When Achilles was a little baby his mother dipped him into a river of magic in order to protect him from the world. It worked because Achilles could not be harmed except on the one heel that his mother neglected to submerge in the water because of where she held him when she dipped him into the water.
The Weak Link
Achilles was a mighty warrior that could not be stopped and was known for killing the famous Trojan prince Hector. However, some stories reveal that Hector’s younger brother Paris shot Achilles with an arrow in the heel that was neglected from the magic water killing him. Hence the name of the part of our heel that is the Achilles tendon.
In strength and conditioning the goal is to train the body to be without weak links. The idea and intention should be to build strength and performance without worry of breaking down due to a weak area of the body. This process is the whole point of training. Training should be intentional. Training should be purposeful.
As a strength coach I often examine a respective trainee and immediately try to hone in and find weaknesses. Now having said that the “achilles heel” may in fact be the literal weak link, but figuratively speaking it could be something else entirely. It may not even be physical at all. It could be mental, or even emotional.
Strengthening The Kinetic Chain
A smart strength and conditioning plan in my view integrates movements that emphasize stressing agonist and antagonist muscles to optimize joint ROM. In addition to this I believe in training movement patterns initially with a closed kinetic chain movement to acquire the foundation of strength needed to develop this strong kinetic chain.
Just to be clear the kinetic chain is the notion that joints and segments have an effect on one another during movement. Obviously when one segment is in motion, it creates a chain of events that affects the movement of neighboring joints and segments. Muscles are attached to bone and create this motion so any muscle that is restricted, or inhibited (tight, stiff, weak, etc.) will in practice cause a weak link in the kinetic chain and we can end up folding like a tent if we don’t correct the problem.
In life, or during more intense physical movement this breakdown with the presence of the weak link will cause a chain reaction resulting in greater stress on other segments, or muscles of the body. This compensation is inevitable in this context and is where an injury usually occurs with the individual, or athlete.
The Closed Kinetic Chain
So earlier I mentioned that initially I prefer using a closed kinetic chain exercise to build on the foundation of strength. To be clear a closed kinetic chain exercise involves physical exercises performed where the hand (for upper body and arm movement) or foot (for lower body leg movement) is fixed in space and cannot move. With this type of movement the extremity remains in constant contact with an immobile surface such as the ground, or base of a machine.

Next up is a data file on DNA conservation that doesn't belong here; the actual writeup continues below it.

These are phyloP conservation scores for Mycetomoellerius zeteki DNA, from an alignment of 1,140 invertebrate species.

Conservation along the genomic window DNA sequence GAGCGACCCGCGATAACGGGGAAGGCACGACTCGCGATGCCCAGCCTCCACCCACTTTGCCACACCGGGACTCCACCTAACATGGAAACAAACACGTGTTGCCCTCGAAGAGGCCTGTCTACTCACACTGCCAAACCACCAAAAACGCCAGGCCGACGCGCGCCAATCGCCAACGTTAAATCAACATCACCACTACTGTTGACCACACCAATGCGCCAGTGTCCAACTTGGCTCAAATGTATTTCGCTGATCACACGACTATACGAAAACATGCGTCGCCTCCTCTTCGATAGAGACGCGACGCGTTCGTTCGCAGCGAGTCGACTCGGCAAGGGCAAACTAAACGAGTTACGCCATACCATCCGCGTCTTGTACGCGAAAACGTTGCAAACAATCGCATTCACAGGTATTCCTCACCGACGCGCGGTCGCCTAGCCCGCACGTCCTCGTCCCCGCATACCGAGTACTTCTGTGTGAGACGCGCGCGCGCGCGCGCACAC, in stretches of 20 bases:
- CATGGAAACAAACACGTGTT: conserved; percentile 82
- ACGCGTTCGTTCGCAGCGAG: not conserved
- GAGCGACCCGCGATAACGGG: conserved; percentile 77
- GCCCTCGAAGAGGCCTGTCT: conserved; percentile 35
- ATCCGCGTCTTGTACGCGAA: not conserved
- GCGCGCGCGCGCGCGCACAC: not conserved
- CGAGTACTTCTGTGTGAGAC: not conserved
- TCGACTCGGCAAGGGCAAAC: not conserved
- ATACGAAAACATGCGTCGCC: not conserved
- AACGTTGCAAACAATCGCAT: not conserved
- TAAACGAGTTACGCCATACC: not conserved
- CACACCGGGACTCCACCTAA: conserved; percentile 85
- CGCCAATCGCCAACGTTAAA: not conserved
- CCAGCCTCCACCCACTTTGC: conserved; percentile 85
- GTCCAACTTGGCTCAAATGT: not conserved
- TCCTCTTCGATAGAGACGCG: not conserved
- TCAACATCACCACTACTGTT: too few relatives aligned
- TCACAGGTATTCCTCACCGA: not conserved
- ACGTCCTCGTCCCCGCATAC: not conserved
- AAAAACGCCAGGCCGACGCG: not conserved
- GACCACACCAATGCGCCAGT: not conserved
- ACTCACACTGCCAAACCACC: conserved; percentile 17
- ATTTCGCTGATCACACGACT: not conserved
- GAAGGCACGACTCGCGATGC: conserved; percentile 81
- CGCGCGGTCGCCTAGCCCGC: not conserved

So a good example here would be the comparison of a push up versus a dumbbell bench press for the purpose of building upper body strength. The dumbbell bench press would be an example of an open kinetic chain movement because the resistance is not an immovable surface, but rather the arms are able to freely move the resistance…which in this case are the dumbbells.
As I mentioned earlier when initially building on strength I personally prefer utilizing the closed kinetic chain of the push up movement to assess and to progress a trainee to building the necessary foundational strength needed to rid the body of any weak links.
I do this for a couple of reasons. First of all, the proper alignment and stability that is necessary throughout the line of tension required to hold the body in a proper upright push up position quickly becomes apparent with the push up exercise. By getting a respective trainee into an upright push up position I can quickly spot the areas of concern, or weak links along the chain.
An example here would be a common issue I see in many trainees attempting a push up and collapsing the neck by breaking down with a lack of stability at the scapula (shoulder blades). In the photo below I’m purposely demonstrating a visible example of this breakdown as you will notice.
I’m collapsing my neck and even my hips as there is a breakdown at my shoulder blades. With this breakdown there is a failed attempt to keep my body rigid and properly aligned with the act of holding my body in an upright push up position.
By incorporating the push up exercise I can quickly assess this breakdown and correct it by addressing proper alignment with the scapula and neck. To do this I will cue a trainee to push the ground away when in the upright push up position forcing a strong stabilizing scapula and getting the neck and head back into proper alignment. I’m demonstrating that alignment here in the following photo. Notice the difference in head and neck position between the two photos.
Once again this is a quick fix in getting the “set up” of the push up correct before progressing any further into the movement. Of course variations and other necessary adjustments can be made to a respective trainee based on individual strength and ability level. Of course the push up is just one example of a solid closed kinetic chain movement to assess and progress strength.
The truth is that we all have our own “Achilles heel” to worry about and it may, or may not be the Achilles tendon in the literal sense. If we are going to step up our gains and reach serious goals we’ve got to be willing to figuratively attempt to cover our entire body in the magic water! Being indestructible may not be completely attainable, but we can surely strive to be.